Williams brought life to funerals
In the final two years of his life, Norman Williams could be seen zooming down sidewalks and main highways on his way to work at Mackie Funeral Home on Duke Street in Granite Falls in his motorized wheelchair, decked out in stickers, reflectors and flags.
Funeral director Cordell Austin said, “We all thought he would be killed in the wheelchair (by it) turning over and find him in the road somewhere.” He shook his head, laughing.
Williams worked for Mackie Funeral Home from 1974 until he died at home in May. He did every task from calling the newspapers, assisting family members, participating in the funeral procession, obtaining headstones and everything in between. Funeral director Ed Whisnant said Williams touched every life that came through the company’s doors, and even now people still ask about him.
“I don’t think there’s anybody I’ve ever been around that was as compassionate with people as Norman was,” Whisnant said.
Any time someone died, Williams would be the first to know who the mother and father were, if they had passed, what funeral arrangements were provided for them and who the children were. Austin said Williams could remember every detail about everyone.
“He thrived to get up in the morning and catch us by telling us who was coming in, who they were kin to, their mother or grandmother’s files were across the hall, you could find out what we did for them,” Whisnant said.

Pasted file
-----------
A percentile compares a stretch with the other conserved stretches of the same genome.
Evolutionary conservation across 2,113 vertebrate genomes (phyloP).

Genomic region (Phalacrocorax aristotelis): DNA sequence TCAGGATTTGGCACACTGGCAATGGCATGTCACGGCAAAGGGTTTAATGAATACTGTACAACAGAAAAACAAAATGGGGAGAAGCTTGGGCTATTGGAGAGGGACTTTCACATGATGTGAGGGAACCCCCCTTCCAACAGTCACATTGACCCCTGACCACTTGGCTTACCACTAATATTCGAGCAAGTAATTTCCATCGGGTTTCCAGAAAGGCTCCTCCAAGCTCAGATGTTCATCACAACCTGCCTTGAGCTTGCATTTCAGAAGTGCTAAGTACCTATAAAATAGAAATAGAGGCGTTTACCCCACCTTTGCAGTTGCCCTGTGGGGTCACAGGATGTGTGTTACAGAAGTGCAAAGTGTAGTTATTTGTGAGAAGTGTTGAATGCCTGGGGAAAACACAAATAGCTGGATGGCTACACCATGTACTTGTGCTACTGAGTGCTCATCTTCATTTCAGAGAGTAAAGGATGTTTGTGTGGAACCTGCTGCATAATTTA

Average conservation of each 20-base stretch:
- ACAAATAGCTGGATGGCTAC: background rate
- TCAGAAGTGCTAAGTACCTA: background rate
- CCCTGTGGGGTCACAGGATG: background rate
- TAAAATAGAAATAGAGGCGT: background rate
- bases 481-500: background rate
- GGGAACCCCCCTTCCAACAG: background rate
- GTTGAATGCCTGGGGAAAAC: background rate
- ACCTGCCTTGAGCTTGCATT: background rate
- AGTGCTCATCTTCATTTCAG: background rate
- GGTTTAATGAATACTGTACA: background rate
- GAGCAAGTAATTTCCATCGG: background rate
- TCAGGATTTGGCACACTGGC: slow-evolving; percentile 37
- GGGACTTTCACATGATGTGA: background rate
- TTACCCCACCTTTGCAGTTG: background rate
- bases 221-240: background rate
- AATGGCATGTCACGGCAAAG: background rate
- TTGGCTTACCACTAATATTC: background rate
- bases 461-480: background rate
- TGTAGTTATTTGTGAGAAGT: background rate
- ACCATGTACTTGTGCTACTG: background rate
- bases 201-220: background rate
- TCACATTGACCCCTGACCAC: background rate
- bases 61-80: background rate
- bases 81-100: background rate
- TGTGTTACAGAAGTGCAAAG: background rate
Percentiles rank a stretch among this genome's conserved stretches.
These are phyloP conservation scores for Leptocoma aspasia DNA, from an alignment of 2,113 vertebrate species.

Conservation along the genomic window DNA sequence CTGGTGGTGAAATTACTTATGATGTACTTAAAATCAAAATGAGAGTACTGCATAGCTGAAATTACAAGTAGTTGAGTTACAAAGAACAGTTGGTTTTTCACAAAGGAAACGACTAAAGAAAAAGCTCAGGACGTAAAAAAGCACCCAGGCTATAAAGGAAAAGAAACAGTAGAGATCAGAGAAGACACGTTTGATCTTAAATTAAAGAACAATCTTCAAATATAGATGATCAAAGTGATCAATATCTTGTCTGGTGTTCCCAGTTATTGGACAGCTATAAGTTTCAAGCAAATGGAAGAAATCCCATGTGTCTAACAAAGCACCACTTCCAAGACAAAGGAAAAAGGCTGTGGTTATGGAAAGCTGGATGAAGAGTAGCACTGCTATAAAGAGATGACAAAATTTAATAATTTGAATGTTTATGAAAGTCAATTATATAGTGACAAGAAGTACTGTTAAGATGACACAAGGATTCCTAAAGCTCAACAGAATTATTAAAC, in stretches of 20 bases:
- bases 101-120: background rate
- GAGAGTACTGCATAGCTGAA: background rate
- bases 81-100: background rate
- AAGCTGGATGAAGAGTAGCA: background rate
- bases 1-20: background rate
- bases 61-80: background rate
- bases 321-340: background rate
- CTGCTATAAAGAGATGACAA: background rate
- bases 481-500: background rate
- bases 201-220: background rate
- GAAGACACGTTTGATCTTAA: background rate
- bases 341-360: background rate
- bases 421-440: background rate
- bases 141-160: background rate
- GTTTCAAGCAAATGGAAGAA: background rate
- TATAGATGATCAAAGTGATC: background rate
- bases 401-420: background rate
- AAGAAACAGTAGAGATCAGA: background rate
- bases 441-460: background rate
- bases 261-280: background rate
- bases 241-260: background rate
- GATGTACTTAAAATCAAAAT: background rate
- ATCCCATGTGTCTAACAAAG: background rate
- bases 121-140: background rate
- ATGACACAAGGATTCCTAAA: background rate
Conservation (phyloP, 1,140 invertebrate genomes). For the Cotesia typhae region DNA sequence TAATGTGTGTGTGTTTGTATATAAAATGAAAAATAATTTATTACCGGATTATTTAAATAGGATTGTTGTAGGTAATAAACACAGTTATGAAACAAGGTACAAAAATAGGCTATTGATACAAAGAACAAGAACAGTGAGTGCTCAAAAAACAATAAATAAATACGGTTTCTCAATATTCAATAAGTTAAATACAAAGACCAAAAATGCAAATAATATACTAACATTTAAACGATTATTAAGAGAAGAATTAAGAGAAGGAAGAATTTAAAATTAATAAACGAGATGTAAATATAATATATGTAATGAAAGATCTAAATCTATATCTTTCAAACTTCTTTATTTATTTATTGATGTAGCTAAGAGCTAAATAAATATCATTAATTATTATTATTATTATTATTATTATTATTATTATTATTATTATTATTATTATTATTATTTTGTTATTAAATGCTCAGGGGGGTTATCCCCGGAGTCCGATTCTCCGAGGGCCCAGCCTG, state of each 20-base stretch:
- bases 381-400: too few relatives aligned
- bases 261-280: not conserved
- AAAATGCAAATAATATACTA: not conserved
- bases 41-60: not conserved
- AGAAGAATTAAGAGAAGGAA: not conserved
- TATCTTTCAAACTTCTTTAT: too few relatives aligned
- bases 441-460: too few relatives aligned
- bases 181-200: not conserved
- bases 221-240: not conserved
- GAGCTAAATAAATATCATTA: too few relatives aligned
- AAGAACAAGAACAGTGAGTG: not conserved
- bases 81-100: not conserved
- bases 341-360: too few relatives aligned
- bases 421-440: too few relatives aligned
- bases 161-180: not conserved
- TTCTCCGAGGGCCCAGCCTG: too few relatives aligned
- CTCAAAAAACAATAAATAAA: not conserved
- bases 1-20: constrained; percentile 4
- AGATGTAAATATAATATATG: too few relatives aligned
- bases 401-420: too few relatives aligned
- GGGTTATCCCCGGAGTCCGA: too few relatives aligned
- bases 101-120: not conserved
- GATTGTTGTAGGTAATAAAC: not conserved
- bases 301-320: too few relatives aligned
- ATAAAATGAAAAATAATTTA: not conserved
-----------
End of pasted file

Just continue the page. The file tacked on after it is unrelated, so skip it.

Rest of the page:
Whisnant and Austin can tell story after story about Williams, whom Austin called an “icon.”
“They always made a statement, ‘Norman learned to whisper in a sawmill,’” Austin said. “He had a very loud voice. Not meaning any disrespect at all, but that was Norm. From one end of the building to the other.”
Whisnant recounted the time when the director of a funeral home in Burke County lost his wife. Williams offered to send Whisnant or Austin to help out while the director took time to grieve.
“You just don’t find that. Two sock manufactures aren’t going to help each other sell socks,” Whisnant said. “Walmart ain’t going to help Kmart sell their products. But this is an industry, it is a brotherhood that looks after one another.”
In June 2012, Williams had back surgery because of an infection around his spine. Whisnant said that Williams “never walked another step” after the surgery and became wheelchair-bound. However, Williams refused to stop working. He drove his wheelchair to the funeral home nearly every morning.
“We cut a doorway in an old wall out here so he could get his wheelchair in," Whisnant said. “We had a desk made for him that’s higher than the standard desk so he could get his wheelchair in under it so he could meet and greet people.”
On May 19, 2014, Williams’ nurse helped him take his morning bath and get dressed for another day at work. But then Williams fell back into his chair and died from a heart attack. His funeral was attended by more than 400 people, Austin said.
“I really expected Norman to die here, not anywhere else, because this was his world. He lived, ate, slept, breathed the funeral industry,” Whisnant said.
Williams’ office has not been touched and sits as a reminder of the compassionate man who made a relative or friend’s passing just a bit easier for local residents.
“There are still enough of the folks around that he touched that probably by the time Cordell and I are gone, they’ll still remember Norman,” Whisnant said.